"It has pleased us to engrave scenes of license upon our goblets, and to drink through the midst of obscenities." (Pliny, Natural History XXXIII.5)
"Bronze is the mirror of the outward form, wine the mirror of the mind." (Athenaeus, Banquet of the Philosophers x.427).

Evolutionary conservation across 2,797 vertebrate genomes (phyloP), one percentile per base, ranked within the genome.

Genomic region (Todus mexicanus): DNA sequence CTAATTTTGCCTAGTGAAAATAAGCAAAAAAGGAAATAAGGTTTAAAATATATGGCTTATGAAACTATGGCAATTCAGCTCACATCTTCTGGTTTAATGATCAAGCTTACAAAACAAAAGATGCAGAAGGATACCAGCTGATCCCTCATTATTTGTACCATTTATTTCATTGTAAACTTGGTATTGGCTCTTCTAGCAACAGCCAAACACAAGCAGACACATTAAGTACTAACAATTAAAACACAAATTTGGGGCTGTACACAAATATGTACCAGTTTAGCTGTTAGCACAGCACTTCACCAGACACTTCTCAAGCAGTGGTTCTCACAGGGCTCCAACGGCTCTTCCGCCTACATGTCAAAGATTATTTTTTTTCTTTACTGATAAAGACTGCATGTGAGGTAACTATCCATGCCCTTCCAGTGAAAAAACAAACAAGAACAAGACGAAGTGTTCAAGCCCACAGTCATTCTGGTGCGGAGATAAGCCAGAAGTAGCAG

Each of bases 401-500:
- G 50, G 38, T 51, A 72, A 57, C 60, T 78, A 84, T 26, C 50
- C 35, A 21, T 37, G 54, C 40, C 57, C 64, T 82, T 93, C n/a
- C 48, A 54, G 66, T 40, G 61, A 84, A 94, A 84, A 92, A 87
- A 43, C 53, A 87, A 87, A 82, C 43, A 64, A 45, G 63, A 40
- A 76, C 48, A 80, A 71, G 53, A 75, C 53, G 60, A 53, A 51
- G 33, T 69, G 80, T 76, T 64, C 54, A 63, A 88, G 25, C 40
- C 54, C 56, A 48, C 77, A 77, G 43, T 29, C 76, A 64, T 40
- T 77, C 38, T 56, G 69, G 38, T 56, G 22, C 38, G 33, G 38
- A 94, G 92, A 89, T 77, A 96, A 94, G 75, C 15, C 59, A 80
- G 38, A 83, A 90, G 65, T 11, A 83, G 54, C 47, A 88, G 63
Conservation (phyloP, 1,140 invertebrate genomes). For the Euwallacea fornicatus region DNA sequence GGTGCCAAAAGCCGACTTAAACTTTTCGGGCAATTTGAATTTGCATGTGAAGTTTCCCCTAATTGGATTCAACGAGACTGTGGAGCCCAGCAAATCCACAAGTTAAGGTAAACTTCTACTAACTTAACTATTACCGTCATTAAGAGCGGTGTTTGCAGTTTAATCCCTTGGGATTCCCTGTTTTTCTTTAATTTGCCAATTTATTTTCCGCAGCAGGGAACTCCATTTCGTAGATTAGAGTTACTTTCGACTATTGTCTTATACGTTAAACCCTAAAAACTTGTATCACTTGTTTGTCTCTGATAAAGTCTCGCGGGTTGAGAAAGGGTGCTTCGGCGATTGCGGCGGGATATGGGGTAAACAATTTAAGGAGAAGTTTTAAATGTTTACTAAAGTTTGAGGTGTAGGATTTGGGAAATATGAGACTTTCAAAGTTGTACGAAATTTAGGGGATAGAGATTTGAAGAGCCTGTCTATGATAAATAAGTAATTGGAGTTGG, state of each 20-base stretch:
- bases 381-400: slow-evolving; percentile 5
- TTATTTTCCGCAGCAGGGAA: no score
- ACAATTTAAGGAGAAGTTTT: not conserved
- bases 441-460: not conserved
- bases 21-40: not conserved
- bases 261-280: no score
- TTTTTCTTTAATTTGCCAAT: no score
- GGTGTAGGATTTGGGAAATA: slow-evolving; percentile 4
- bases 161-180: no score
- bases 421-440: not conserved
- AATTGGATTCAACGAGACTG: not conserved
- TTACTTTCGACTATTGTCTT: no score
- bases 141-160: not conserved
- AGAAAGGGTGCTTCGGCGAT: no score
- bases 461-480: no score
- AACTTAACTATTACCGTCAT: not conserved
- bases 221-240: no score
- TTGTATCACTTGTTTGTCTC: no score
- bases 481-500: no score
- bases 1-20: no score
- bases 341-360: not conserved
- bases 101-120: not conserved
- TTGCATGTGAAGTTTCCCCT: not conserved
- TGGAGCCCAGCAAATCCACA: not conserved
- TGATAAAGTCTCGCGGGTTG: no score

Did some Romans drink too much wine? Judging both from the number of Classical era books entitled simply On Drunkenness,by such respected authors as Aristotle and Theophrastus, and in terms of modern health and morality, probably so. I have estimated that, during the 1st century A.D., Roman men every year were consuming more than four times as much wine as their modern counterparts. (see Everyday Consumption). But they seemed to approach wine with an upbeat, philosophical attitude. The social conflict inherent in consuming alcohol, moderate versus excess, was well recognized, and it was the subject of dozens of literary comments ranging from high-minded metaphors that set good against evil to simple questions as to whether a hangover was worth the excesses that brought it about. Alcoholism could even be put forward as a legal defense, though somewhat cautiously, and as an excuse for criminal tendencies.